Sunday, October 30, 2011

AMCs: Off target and lacking a sense of urgency

As noted in a previous post, I was impressed negatively by a Mt. Sinai hospital paid op-ed that extolled the virtues of academic medical centers while making no reference to the role that such centers could play in improving the quality of care delivered in America.  While acknowledging the attributes of AMCs, I said:

But these statements fail to tell the story of how academic medicine, in many institutions, is failing the American public.

It does not, for example, explain why many AMCs have been slow to adopt proven tools of process improvement to reduce harm to patients and improve efficiency. 

It does not explain the  persistent lack of transparency in many such institutions with regard to clinical outcomes, notwithstanding the documented value of such transparency in improving quality and safety. 

It does not explain why the medical schools that own or are affiliated with many AMCs have failed to train their students in how to use the scientific method to improve the delivery of care.

It does not explain the huge variation in practice among residents and attending physicians, giving lie to the concept of evidence-based medicine.  

It does not explain the reluctance of many AMCs to engage patients and families in the design and delivery of care.

A friend referred me to a summary of TEDMED talk by Daniel Kraft, which reinforced these points:   

Notably Daniel spoke about how when he finished his training at Massachusetts General Hospital 15 years ago the hospital still functioned, from an delivery standpoint, in about the same way as it does today, with specialty silos, defined training hierarchy, etc.

I am guessing that Daniel's talk was mainly on how to leverage new technologies in the health delivery system, but his observation applies more generally, too.

Ironically, one of those Mt. Sinai op-eds (John Morrison and David Muller, "Science and Medicine in the Service of Society," September 10, 2010) made related points:

Historically, medical schools emerged within universities primarily to educate physicians, yet Master’s and Ph.D. programs centered at medical schools now produce the vast majority of the scientists trained in biological arenas relevant to medicine.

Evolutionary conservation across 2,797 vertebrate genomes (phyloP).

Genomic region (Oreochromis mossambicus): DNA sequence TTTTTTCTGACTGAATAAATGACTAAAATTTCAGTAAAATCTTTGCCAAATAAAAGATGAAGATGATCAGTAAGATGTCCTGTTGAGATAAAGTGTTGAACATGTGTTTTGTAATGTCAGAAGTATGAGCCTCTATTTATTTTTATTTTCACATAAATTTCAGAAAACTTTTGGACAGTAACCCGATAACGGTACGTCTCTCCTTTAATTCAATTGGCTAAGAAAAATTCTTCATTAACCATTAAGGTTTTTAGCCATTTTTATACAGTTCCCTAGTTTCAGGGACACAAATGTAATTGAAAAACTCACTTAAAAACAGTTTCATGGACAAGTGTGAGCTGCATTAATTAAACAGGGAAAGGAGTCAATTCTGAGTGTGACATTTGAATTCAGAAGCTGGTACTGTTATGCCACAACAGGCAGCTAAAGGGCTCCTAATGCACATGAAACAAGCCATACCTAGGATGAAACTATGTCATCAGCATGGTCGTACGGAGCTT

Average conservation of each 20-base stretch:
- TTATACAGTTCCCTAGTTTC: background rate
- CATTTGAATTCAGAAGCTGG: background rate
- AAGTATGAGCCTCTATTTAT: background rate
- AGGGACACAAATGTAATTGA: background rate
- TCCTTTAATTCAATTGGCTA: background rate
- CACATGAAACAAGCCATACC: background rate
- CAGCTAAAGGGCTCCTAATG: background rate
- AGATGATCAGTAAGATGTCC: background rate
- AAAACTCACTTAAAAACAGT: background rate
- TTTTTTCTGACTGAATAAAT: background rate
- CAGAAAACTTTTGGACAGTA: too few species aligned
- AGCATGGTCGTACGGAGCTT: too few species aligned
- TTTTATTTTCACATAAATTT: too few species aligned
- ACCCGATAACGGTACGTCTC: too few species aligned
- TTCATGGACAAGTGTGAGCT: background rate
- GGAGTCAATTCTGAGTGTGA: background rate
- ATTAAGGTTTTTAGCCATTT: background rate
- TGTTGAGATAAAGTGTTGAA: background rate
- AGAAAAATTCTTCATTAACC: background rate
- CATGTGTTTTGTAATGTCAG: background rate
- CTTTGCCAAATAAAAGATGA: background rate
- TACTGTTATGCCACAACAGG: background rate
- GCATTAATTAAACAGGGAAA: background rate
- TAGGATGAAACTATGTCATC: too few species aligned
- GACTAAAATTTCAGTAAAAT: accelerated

All too often, these programs simply co-exist, isolated by different curricula and cultures. If we are to maximize our capacity to impact clinical practice through scientific discovery, we need to produce leaders in biomedicine and health care who see themselves as members of large, interactive teams committed to clinically relevant breakthrough science.

Meanwhile, Michael Nielson in the Wall Street Journal notes that networked science uses "online tools as cognitive tools to amplify our collective intelligence. The tools are a way of connecting the right people to the right problems at the right time, activating what would otherwise be latent expertise."

He notes, though, that this is not rewarded in the field:

Even if you personally think it would be far better for science as a whole if you carefully curated and shared your data online, that is time away from your "real" work of writing papers. Except in a few fields, sharing data is not something your peers will give you credit for doing.

How interesting that people in academic medicine are able to see the need for a more integrated, cooperative, and collaborative approach to medical training, research, and work flows when it applies to the advance of basic science and technology, but they have yet to modify the structure of their academic centers to allow such behavior to thrive.  And, beyond that, they remain blind to the idea of applying those same concepts to the actual delivery of care.  Were they to do so, we could be saving thousands of lives right now, well before the next great cures to disease are developed.

Example:  At a recent meeting of medical academic leaders, the president of one center proudly reported over the growth in faculty, in enrollment, in buildings, and so on at his institution.  Someone asked him about systematic quality improvement.  He cited improvements on Press-Ganey results, acting as though this was the surrogate for quality improvement.